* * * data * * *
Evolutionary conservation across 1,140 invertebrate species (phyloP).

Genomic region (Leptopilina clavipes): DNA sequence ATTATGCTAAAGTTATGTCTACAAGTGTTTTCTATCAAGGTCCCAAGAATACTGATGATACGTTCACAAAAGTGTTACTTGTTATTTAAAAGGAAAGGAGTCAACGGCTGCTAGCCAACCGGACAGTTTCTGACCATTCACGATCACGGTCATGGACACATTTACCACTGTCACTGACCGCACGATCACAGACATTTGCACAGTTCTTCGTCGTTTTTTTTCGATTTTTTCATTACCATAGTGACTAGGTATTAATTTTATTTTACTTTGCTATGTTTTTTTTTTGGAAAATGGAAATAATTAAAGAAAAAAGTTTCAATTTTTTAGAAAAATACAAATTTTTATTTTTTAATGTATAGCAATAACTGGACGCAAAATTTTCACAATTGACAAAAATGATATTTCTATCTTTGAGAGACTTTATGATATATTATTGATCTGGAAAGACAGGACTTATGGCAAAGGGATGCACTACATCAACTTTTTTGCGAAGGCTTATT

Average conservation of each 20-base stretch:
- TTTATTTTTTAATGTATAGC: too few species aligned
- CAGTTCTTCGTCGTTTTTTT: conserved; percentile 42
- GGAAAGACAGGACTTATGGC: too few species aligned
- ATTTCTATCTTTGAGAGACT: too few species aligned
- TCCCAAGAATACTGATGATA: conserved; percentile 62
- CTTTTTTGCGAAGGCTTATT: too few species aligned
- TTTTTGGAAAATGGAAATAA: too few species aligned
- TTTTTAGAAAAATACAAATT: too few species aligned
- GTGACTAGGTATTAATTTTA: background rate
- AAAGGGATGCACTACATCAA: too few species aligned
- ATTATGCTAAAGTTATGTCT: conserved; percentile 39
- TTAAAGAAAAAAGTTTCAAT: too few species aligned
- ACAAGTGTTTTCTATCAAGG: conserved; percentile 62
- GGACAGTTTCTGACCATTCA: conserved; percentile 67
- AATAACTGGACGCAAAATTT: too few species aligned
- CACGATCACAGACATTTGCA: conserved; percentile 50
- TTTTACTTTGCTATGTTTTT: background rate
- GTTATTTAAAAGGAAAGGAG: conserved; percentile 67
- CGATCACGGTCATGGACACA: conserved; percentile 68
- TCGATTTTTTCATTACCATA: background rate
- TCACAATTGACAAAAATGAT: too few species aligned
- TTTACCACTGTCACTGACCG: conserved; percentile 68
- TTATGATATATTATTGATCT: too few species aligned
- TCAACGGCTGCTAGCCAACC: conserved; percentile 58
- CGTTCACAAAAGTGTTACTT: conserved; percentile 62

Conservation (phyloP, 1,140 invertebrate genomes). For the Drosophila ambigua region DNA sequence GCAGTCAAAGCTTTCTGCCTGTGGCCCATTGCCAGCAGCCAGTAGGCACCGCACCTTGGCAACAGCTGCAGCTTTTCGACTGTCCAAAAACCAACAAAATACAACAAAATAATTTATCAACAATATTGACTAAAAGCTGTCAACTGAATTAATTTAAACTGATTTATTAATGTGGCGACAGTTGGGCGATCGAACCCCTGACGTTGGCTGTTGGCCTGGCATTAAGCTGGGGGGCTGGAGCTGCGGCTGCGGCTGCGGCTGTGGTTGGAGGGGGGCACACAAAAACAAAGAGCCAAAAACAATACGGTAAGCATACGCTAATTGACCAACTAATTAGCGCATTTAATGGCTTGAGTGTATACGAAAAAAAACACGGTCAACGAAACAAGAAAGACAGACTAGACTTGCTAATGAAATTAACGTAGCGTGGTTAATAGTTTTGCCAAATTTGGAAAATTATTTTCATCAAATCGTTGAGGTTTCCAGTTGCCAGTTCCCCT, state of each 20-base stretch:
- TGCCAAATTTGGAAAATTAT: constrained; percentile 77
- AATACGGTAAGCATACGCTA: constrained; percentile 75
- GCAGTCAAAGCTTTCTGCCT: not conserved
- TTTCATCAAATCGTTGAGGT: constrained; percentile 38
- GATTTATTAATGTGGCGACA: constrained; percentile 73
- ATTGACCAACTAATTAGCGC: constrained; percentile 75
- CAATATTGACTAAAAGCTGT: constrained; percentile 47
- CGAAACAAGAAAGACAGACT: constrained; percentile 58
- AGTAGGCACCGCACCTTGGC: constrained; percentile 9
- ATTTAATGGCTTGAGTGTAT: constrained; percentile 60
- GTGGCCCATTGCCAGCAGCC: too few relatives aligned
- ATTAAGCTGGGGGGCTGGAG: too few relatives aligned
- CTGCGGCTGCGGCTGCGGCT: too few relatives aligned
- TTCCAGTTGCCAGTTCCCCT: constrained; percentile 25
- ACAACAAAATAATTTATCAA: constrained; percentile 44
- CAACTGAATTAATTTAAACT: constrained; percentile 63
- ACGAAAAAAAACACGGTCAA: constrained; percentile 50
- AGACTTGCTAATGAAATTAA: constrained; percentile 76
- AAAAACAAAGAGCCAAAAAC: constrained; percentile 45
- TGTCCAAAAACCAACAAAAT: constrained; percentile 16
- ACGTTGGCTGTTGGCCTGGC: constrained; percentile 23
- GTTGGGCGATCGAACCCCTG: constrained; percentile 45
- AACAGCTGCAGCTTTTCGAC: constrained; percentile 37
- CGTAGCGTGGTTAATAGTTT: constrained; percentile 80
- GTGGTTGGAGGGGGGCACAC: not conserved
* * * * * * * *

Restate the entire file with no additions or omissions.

Evolutionary conservation across 1,140 invertebrate species (phyloP).

Genomic region (Leptopilina clavipes): DNA sequence ATTATGCTAAAGTTATGTCTACAAGTGTTTTCTATCAAGGTCCCAAGAATACTGATGATACGTTCACAAAAGTGTTACTTGTTATTTAAAAGGAAAGGAGTCAACGGCTGCTAGCCAACCGGACAGTTTCTGACCATTCACGATCACGGTCATGGACACATTTACCACTGTCACTGACCGCACGATCACAGACATTTGCACAGTTCTTCGTCGTTTTTTTTCGATTTTTTCATTACCATAGTGACTAGGTATTAATTTTATTTTACTTTGCTATGTTTTTTTTTTGGAAAATGGAAATAATTAAAGAAAAAAGTTTCAATTTTTTAGAAAAATACAAATTTTTATTTTTTAATGTATAGCAATAACTGGACGCAAAATTTTCACAATTGACAAAAATGATATTTCTATCTTTGAGAGACTTTATGATATATTATTGATCTGGAAAGACAGGACTTATGGCAAAGGGATGCACTACATCAACTTTTTTGCGAAGGCTTATT

Average conservation of each 20-base stretch:
- TTTATTTTTTAATGTATAGC: too few species aligned
- CAGTTCTTCGTCGTTTTTTT: conserved; percentile 42
- GGAAAGACAGGACTTATGGC: too few species aligned
- ATTTCTATCTTTGAGAGACT: too few species aligned
- TCCCAAGAATACTGATGATA: conserved; percentile 62
- CTTTTTTGCGAAGGCTTATT: too few species aligned
- TTTTTGGAAAATGGAAATAA: too few species aligned
- TTTTTAGAAAAATACAAATT: too few species aligned
- GTGACTAGGTATTAATTTTA: background rate
- AAAGGGATGCACTACATCAA: too few species aligned
- ATTATGCTAAAGTTATGTCT: conserved; percentile 39
- TTAAAGAAAAAAGTTTCAAT: too few species aligned
- ACAAGTGTTTTCTATCAAGG: conserved; percentile 62
- GGACAGTTTCTGACCATTCA: conserved; percentile 67
- AATAACTGGACGCAAAATTT: too few species aligned
- CACGATCACAGACATTTGCA: conserved; percentile 50
- TTTTACTTTGCTATGTTTTT: background rate
- GTTATTTAAAAGGAAAGGAG: conserved; percentile 67
- CGATCACGGTCATGGACACA: conserved; percentile 68
- TCGATTTTTTCATTACCATA: background rate
- TCACAATTGACAAAAATGAT: too few species aligned
- TTTACCACTGTCACTGACCG: conserved; percentile 68
- TTATGATATATTATTGATCT: too few species aligned
- TCAACGGCTGCTAGCCAACC: conserved; percentile 58
- CGTTCACAAAAGTGTTACTT: conserved; percentile 62

Conservation (phyloP, 1,140 invertebrate genomes). For the Drosophila ambigua region DNA sequence GCAGTCAAAGCTTTCTGCCTGTGGCCCATTGCCAGCAGCCAGTAGGCACCGCACCTTGGCAACAGCTGCAGCTTTTCGACTGTCCAAAAACCAACAAAATACAACAAAATAATTTATCAACAATATTGACTAAAAGCTGTCAACTGAATTAATTTAAACTGATTTATTAATGTGGCGACAGTTGGGCGATCGAACCCCTGACGTTGGCTGTTGGCCTGGCATTAAGCTGGGGGGCTGGAGCTGCGGCTGCGGCTGCGGCTGTGGTTGGAGGGGGGCACACAAAAACAAAGAGCCAAAAACAATACGGTAAGCATACGCTAATTGACCAACTAATTAGCGCATTTAATGGCTTGAGTGTATACGAAAAAAAACACGGTCAACGAAACAAGAAAGACAGACTAGACTTGCTAATGAAATTAACGTAGCGTGGTTAATAGTTTTGCCAAATTTGGAAAATTATTTTCATCAAATCGTTGAGGTTTCCAGTTGCCAGTTCCCCT, state of each 20-base stretch:
- TGCCAAATTTGGAAAATTAT: constrained; percentile 77
- AATACGGTAAGCATACGCTA: constrained; percentile 75
- GCAGTCAAAGCTTTCTGCCT: not conserved
- TTTCATCAAATCGTTGAGGT: constrained; percentile 38
- GATTTATTAATGTGGCGACA: constrained; percentile 73
- ATTGACCAACTAATTAGCGC: constrained; percentile 75
- CAATATTGACTAAAAGCTGT: constrained; percentile 47
- CGAAACAAGAAAGACAGACT: constrained; percentile 58
- AGTAGGCACCGCACCTTGGC: constrained; percentile 9
- ATTTAATGGCTTGAGTGTAT: constrained; percentile 60
- GTGGCCCATTGCCAGCAGCC: too few relatives aligned
- ATTAAGCTGGGGGGCTGGAG: too few relatives aligned
- CTGCGGCTGCGGCTGCGGCT: too few relatives aligned
- TTCCAGTTGCCAGTTCCCCT: constrained; percentile 25
- ACAACAAAATAATTTATCAA: constrained; percentile 44
- CAACTGAATTAATTTAAACT: constrained; percentile 63
- ACGAAAAAAAACACGGTCAA: constrained; percentile 50
- AGACTTGCTAATGAAATTAA: constrained; percentile 76
- AAAAACAAAGAGCCAAAAAC: constrained; percentile 45
- TGTCCAAAAACCAACAAAAT: constrained; percentile 16
- ACGTTGGCTGTTGGCCTGGC: constrained; percentile 23
- GTTGGGCGATCGAACCCCTG: constrained; percentile 45
- AACAGCTGCAGCTTTTCGAC: constrained; percentile 37
- CGTAGCGTGGTTAATAGTTT: constrained; percentile 80
- GTGGTTGGAGGGGGGCACAC: not conserved